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Douglas v. McCullick

United States District Court, E.D. Michigan, Southern Division

June 27, 2019

CHARLES ANTHONY DOUGLAS, Petitioner,
v.
MARK McCULLICK, Respondent.

          ORDER (1) GRANTING PETITIONER'S MOTION TO HOLD HABEAS PETITION IN ABEYANCE (ECF #3) AND (2) STAYING THIS CASE PENDING EXHAUSTION OF STATE REMEDIES AND ADMINISTRATIVELY CLOSING THE CASE

          MATTHEW F. LEITMAN UNITED STATES DISTRICT JUDGE

         Petitioner Charles Anthony Douglas is a state prisoner in the custody of the Michigan Department of Corrections. On January 25, 2019, Douglas filed a pro se petition for a writ of habeas corpus in this Court pursuant to 28 U.S.C. § 2254. (See Petition, ECF #1.) In 2015, Douglas was convicted of first-degree criminal sexual conduct (“CSC”), third-degree CSC, unarmed robbery, and assault and battery. The state trial court sentenced him to time served for the assault, ten to fifteen years in prison for the third-degree CSC and unarmed robbery, and a consecutive term of forty to ninety years for the first-degree CSC. The Michigan Court of Appeals affirmed Douglas' convictions, but it remanded his case to the state trial court for consideration of the reasonableness and proportionality of his sentence, which exceeded the sentencing guidelines. See People v. Douglas, No. 327354 (Mich. Ct. App. Nov. 1, 2016). On October 31, 2017, the Michigan Supreme Court denied Douglas leave to appeal because it was not persuaded to review the questions presented to it. See People v. Douglas, 902 N.W.2d 613 (Mich. 2017). On remand, the state trial court apparently declined to re-sentence Douglas, but that court did appoint appellate counsel for Douglas on November 2, 2018. In the petition, Douglas challenges his convictions on the grounds that (1) “other acts” evidence was erroneously admitted at his trial and (2) the trial court's scoring of the Michigan sentencing guidelines was unreasonable. (See Pet., ECF #3.)

         Douglas has now filed a motion to hold his habeas petition in abeyance while he seeks to exhaust state court remedies for a new claim regarding the state trial court's failure to re-sentence him following the remand from the Michigan Court of Appeals. (See Mot., ECF #3.) Douglas also submitted a letter to the Court in which he asked for permission to attempt to exhaust certain remedies in state court.

         State prisoners are required to give the state courts an opportunity to act on their claims before they present their claims to a federal court in a habeas corpus petition. See 28 U.S.C. § 2254(b)(1), (c); O'Sullivan v. Boerckel, 526 U.S. 838, 842 (1999). This requirement is satisfied if the prisoner “invok[es] one complete round of the State's established appellate review process.” O'Sullivan, 526 U.S. at 845.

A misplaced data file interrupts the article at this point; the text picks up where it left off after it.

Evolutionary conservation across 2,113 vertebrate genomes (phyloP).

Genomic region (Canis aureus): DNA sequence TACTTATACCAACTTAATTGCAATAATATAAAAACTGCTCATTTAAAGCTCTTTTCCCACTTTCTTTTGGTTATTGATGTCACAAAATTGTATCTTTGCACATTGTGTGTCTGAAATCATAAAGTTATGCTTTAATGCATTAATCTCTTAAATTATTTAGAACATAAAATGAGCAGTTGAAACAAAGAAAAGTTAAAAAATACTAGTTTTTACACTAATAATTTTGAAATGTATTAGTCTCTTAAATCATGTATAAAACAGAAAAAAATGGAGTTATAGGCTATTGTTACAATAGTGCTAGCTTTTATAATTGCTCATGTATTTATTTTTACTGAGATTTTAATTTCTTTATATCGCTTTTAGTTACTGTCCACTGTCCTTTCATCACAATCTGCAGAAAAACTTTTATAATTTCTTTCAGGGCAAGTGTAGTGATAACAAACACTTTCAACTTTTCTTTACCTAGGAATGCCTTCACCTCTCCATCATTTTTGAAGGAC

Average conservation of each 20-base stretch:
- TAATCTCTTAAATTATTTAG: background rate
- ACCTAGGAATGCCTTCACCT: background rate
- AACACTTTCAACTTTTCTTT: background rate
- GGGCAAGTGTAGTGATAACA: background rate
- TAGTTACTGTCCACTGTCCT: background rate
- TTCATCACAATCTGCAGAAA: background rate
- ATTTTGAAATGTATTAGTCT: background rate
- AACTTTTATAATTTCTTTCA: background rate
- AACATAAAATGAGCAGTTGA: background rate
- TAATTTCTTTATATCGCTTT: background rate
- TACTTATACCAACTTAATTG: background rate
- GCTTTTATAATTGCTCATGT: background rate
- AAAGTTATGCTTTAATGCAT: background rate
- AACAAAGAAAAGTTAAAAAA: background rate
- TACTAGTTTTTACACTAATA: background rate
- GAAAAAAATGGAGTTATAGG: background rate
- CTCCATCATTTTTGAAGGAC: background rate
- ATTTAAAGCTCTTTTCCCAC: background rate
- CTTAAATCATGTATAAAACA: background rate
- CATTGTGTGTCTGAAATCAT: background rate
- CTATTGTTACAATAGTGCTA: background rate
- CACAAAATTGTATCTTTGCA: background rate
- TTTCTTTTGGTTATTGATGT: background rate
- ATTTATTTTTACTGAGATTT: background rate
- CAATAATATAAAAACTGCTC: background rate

To avoid complications with the one-year statute of limitations contained in 28 U.S.C. § 2244(d)(1), a federal court may opt to stay a federal habeas petition and hold further proceedings in abeyance pending resolution of state court post-conviction proceedings. See Rhines v. Weber, 544 U.S. 269, 278 (2005). After the petitioner exhausts his state remedies, the federal court may lift its stay and allow the petitioner to proceed in federal court. Id. at 275-76. The Court concludes that such a stay is warranted here because it will enable Douglas to attempt to exhaust his state court remedies for all of his claims without fear of violating the rule on second or successive petitions or the statute of limitations. In granting such a stay, the Court is not making any ruling that the motion Douglas seeks to file in state court is permissible in that court or is otherwise cognizable, or that his new claim(s) related to his sentencing can be exhausted in state court. The Court holds only that it will hold Douglas' current federal habeas petition in abeyance while he attempts to exhaust his new claim(s) in state court.

         Accordingly, IT IS HEREBY ORDERED that Douglas' motion to hold his habeas petition in abeyance while he pursues possible state-court remedies (ECF #3) is GRANTED. This stay is conditioned upon Douglas fully exhausting his state-court remedies (if any), including, if necessary, seeking timely review in the Michigan Court of Appeals and Michigan Supreme Court (in the manner provided under Michigan law). The stay is further conditioned on Douglas' return to this Court, with a motion to re-open and amend his petition, using the same caption and case number included at the top of this Order, within 60 days of fully exhausting his state court remedies. See, e.g., Wagner v. Smith 581 F.3d 410, 411 (6th Cir. 2009) (discussing similar procedure). Finally, because Douglas did not sign or date his current petition, he is reminded to sign and date the amended petition before submitting the petition to the Clerk of this Court. If Douglas fails to comply with any of the conditions described in this paragraph, the Court may dismiss his petition and/or rule only on his currently-exhausted claims (if any). See Calhoun v. Bergh, 769 F.3d 409, 411 (6th Cir. 2014).

         IT IS FURTHER ORDERED that the Clerk of the Court shall CLOSE this case for administrative purposes only. Nothing in this Order or the related docket entry shall be construed as an adjudication of any of Douglas' ...


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